Of course now having proved itself unable to start sometimes now it would not start at all, so the group of us push-started the 65E and then we thanked Ray and roared off south towards our next destination, the Laguna Seca area.
Our next stop was at Lloyd Nolan’s house near Laguna Seca. Lloyd is another participant on Jag-Lovers.org, and is the caretaker of a late 1971 Series 2 E-type roadster:
From Lloyd’s we drove into Carmel Valley Village for lunch. On the way as our three E-types were waiting at a stop sign for a left turn onto a main road into town when a red Series 1 E-type OTS made a left turn right in front of us onto our road. The look on the driver’s face was priceless. Once he snapped out of his shock he smiled and yelled “Nice cars!” before roaring off up the hill. We had some great food, at a small local eatery.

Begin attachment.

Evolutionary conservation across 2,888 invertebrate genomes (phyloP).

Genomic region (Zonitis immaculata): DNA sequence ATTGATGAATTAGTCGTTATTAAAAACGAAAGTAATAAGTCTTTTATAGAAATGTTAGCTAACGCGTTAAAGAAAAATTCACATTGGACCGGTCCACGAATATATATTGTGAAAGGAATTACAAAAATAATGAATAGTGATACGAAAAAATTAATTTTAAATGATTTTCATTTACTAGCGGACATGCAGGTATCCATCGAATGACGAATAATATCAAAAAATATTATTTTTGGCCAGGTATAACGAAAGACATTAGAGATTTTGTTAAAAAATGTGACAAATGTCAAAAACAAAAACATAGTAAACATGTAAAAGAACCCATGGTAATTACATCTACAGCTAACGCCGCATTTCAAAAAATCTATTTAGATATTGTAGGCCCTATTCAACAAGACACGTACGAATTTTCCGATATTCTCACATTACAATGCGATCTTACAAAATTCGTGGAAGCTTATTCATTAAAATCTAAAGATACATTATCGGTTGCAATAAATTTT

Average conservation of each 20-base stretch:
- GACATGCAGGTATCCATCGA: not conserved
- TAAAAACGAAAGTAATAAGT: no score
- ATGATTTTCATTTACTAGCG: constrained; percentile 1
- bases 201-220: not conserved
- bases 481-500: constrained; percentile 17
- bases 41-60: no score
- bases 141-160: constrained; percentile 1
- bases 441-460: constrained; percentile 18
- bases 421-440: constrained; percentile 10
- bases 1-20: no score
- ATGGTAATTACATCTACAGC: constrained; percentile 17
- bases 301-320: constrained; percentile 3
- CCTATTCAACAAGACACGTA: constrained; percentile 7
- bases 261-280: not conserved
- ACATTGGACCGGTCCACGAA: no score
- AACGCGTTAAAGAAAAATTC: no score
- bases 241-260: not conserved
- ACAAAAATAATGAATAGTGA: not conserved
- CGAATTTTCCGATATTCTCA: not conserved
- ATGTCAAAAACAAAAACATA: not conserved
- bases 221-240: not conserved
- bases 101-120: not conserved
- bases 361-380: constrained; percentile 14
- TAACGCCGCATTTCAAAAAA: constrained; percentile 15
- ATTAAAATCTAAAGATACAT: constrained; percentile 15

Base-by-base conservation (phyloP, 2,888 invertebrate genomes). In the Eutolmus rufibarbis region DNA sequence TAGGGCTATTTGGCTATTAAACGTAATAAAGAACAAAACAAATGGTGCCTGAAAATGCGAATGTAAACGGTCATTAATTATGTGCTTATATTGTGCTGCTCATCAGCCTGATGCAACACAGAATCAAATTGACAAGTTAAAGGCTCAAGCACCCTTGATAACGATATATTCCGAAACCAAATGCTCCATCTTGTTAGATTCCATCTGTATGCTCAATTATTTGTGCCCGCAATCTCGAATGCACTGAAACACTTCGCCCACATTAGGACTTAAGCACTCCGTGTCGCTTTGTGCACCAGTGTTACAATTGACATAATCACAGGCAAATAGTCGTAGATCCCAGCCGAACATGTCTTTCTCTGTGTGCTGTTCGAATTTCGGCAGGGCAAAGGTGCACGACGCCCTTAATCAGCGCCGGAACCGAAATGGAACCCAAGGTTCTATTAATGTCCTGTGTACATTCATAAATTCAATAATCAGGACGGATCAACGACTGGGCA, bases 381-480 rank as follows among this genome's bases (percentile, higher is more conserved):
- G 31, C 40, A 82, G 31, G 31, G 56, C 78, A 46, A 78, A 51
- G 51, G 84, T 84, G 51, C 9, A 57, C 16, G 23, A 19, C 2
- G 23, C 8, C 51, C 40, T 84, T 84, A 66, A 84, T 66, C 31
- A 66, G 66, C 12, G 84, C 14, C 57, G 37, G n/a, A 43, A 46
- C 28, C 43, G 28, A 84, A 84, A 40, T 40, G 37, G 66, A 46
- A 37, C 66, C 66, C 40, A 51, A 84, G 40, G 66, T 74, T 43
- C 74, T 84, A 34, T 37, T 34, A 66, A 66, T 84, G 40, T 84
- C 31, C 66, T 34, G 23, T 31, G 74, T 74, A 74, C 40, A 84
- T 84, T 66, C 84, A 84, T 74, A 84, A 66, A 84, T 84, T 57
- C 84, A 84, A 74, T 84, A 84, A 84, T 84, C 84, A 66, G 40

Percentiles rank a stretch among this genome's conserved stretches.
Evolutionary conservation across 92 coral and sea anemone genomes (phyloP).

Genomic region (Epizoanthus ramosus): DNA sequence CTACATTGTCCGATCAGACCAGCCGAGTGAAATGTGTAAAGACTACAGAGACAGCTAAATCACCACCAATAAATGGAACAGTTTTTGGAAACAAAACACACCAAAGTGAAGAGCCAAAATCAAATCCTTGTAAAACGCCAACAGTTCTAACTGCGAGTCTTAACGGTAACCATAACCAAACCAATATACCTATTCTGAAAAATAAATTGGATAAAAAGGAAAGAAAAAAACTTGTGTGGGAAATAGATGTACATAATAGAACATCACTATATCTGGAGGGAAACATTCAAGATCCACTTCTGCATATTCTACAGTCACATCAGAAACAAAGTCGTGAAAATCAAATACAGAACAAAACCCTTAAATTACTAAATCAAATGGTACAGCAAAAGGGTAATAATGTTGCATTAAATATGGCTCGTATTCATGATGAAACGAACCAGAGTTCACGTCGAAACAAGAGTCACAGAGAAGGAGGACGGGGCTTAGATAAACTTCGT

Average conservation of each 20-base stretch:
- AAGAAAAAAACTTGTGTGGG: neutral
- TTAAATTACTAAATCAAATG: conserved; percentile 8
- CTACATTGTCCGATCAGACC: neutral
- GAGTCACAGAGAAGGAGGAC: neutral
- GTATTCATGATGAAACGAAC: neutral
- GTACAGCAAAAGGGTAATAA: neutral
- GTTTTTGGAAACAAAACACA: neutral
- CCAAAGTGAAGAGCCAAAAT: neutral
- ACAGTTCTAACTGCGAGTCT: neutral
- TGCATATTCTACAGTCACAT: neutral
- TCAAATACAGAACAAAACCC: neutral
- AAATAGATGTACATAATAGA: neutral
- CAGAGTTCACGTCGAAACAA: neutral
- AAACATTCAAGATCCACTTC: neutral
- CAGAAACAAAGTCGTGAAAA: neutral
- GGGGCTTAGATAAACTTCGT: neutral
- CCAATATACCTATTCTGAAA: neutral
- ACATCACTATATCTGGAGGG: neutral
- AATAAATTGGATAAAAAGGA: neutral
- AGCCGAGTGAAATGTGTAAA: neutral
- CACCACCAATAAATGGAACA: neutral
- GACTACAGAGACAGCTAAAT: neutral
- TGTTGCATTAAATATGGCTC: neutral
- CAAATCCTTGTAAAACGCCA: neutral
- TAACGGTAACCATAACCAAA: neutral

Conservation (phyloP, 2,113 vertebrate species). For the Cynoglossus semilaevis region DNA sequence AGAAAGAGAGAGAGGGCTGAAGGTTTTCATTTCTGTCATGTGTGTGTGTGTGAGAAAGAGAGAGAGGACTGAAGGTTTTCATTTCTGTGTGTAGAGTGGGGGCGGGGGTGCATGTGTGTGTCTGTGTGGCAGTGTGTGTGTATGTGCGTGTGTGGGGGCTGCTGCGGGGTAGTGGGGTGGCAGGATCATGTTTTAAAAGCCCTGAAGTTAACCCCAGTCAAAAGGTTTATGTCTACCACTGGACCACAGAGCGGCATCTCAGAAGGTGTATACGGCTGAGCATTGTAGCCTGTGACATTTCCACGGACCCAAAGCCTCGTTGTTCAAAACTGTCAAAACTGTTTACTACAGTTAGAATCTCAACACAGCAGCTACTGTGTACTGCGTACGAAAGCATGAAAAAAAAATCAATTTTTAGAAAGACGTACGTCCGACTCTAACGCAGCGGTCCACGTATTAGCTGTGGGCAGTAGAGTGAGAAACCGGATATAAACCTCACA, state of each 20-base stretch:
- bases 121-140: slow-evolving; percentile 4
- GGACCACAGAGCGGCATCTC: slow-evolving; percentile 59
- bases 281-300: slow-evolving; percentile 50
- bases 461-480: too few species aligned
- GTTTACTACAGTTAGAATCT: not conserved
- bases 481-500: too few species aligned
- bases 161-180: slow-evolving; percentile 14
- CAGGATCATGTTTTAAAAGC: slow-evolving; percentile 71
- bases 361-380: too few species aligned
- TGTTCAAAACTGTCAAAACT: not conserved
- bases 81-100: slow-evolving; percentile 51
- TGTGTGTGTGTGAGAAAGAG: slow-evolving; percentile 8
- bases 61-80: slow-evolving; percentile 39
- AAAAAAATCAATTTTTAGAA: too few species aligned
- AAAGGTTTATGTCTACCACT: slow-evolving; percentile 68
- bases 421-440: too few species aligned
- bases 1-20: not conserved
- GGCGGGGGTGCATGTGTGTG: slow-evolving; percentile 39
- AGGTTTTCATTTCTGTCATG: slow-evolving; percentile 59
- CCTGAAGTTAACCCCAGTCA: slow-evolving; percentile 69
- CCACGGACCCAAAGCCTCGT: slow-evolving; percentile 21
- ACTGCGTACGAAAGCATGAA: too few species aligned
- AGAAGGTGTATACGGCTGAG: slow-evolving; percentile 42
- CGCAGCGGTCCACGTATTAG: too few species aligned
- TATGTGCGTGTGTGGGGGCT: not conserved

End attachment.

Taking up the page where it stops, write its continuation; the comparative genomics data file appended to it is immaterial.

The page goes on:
We parted ways after lunch, Lloyd & Jerry heading to their respective homes, and us heading west to the Pacific, and turning left. For Chris and I it was a relief to arrive once again in the cool coastal fog. Heading south through Big Sur was nice, though the views were very limited due to the fog.
I recall reading the biography and journals of George Vancouver, who circumnavigated the globe with Captain Cook as an officer, and later returned to the Pacific Northwest in Command of the Discovery to chart its waters, naming nearly all the physical features of the land that I now call home. One amazing bit of coincidence that I’ll never forget is how Vancouver missed meeting Alexander Mackenzie by a matter of days, both having travelled to the same spot, by varying routes and methods. Vancouver by ship, around the tip of South America, and Mackenzie by canoe and foot across the entirety of what is now Canada. Both explorers sought the same objectives; a Northwest Passage and greater knowledge understanding of the Pacific Northwest. Its places, people, trade, and wonders.
I was about to have a similar meeting, 250 years, and 2000 miles south.